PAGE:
Before December, Theresa May’s Cabinet is going to have to agree to pay the EU around forty billion pounds – amount negotiable, but the UK government’s resistance to paying anything has meant they’re almost out of time to negotiate the amount.
Robert Halfon, Tory MP for Harlow since 2010, Chair of the Education Committee and former government minister under both David Cameron and Theresa May, says of this payment
with austerity on the agenda ahead of Wednesday’s Budget, “if we start saying that we’re going to give £40 to £50bn to the EU, I think the public will go bananas, absolutely spare”.
Mr Halfon said he had backed Remain in the EU referendum, but added “we voted to leave, the public want to leave, and I cannot believe that the public would accept such a huge amount when we need money for our schools, our hospitals, our housing, and many other things”.
Years before the EU referendum in June 2016, a seven-year budget plan was set for the European Union for the period 2014-2020, with spending plans based on paying-in from 28 EU countries, based on prices in 2011. (See: The EU budget explained, FAQ 11, “What is the EU doing to ensure future budgets don’t explode and are focused on real priorities?”)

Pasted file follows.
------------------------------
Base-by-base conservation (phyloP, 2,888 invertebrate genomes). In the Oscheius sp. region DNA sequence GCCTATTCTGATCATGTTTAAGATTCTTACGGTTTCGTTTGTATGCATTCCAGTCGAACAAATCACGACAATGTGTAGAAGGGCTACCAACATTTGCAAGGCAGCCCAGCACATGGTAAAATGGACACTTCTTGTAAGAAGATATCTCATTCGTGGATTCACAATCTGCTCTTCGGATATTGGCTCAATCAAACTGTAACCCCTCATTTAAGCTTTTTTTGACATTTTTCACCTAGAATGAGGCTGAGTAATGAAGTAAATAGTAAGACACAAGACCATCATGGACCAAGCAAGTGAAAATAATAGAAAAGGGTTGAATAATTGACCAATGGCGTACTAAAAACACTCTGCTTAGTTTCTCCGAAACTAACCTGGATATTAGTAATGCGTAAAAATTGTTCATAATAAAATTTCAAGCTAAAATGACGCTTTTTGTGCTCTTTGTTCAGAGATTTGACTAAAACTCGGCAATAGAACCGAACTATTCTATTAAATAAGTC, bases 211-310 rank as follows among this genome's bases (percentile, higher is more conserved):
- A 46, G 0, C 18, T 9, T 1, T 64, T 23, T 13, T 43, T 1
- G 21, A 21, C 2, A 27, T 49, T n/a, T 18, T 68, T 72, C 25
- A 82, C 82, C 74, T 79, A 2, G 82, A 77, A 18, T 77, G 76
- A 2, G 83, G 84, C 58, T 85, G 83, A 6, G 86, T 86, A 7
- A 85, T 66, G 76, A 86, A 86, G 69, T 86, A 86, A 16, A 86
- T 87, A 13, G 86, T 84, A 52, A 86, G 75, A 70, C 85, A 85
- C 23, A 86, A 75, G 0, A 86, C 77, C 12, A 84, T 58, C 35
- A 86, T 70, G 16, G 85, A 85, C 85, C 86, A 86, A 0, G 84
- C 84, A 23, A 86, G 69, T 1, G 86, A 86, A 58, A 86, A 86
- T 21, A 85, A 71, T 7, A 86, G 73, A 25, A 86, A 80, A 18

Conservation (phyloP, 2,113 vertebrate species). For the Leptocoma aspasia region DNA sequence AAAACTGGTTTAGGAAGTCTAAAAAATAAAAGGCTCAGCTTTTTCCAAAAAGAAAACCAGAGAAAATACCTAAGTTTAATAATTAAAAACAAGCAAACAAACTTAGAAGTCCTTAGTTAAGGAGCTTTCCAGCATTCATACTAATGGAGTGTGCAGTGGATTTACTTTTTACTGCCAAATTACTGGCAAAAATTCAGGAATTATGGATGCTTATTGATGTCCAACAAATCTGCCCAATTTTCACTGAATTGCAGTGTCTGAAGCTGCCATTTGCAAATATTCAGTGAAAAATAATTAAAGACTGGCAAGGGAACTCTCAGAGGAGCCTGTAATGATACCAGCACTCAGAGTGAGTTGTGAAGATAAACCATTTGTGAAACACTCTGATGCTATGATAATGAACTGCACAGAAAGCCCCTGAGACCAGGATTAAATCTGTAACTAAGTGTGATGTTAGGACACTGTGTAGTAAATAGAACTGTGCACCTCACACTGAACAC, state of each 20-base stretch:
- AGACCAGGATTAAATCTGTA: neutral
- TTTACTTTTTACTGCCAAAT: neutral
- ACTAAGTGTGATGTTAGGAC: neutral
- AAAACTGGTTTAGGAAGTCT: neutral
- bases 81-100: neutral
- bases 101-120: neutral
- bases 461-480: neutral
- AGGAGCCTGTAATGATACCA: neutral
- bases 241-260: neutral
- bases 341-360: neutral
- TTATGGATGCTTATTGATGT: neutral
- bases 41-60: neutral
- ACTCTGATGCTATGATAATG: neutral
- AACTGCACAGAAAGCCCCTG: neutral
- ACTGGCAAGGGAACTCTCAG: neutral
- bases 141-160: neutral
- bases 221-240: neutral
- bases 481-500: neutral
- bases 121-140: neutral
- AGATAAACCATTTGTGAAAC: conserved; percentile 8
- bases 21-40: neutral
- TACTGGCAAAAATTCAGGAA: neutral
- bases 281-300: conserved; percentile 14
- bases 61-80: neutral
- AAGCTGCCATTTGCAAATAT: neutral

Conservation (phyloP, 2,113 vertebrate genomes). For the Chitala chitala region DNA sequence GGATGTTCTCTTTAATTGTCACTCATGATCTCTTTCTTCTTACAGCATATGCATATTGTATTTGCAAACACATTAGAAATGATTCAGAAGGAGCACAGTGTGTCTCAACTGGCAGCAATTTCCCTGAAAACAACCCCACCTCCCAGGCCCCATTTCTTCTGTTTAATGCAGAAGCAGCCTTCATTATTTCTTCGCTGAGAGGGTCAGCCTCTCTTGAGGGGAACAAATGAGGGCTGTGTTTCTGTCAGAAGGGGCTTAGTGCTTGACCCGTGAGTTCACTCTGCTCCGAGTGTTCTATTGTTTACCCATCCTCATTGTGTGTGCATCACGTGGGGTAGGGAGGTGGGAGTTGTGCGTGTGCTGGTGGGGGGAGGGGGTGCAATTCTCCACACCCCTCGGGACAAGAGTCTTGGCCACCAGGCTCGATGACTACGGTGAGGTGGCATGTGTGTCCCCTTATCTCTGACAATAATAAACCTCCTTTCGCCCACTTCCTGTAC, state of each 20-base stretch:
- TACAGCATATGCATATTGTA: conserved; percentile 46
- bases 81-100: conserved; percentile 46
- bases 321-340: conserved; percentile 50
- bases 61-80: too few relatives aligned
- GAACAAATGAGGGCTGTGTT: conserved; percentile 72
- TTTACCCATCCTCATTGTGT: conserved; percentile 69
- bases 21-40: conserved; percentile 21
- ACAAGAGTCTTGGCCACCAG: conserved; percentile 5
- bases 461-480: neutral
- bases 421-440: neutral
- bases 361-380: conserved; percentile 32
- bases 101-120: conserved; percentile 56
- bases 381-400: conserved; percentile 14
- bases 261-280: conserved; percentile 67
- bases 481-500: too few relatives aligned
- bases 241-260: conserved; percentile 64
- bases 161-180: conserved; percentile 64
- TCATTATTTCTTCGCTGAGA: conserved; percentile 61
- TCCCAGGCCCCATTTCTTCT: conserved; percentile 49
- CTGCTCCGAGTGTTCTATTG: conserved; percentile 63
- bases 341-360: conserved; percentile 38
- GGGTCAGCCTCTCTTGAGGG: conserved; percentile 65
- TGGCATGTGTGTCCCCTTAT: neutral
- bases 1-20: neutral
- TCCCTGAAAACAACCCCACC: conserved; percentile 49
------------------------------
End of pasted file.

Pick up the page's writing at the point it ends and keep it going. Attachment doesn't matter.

The “divorce bill” that Robert Halfon – and angry Brexiteers – are complaining about is the UK’s share of the EU budget plan from 30th March 2019 to 31st December 2020. This is money the UK had already agreed to contribute, well before there was any idea of the UK leaving the EU, for that 7-year period 1st January 2014 to 31st December 2020. If the UK refuses to pay it, that leaves a hole in the EU’s budget for those 23 months, which will entail either other countries contributing more than they’d originally counted on, or else projects and institutions throughout the EU taking a hard knock in their funding. Either way, that isn’t going to make the organisations, businesses, countries and governments of the EU feel inclined to do the UK any favours.
The Brexiteer argument is that Brexit means Brexit: once the UK leaves the EU the UK isn’t liable for any further money to the EU. But that means hard Brexit, which is catastrophic for the UK.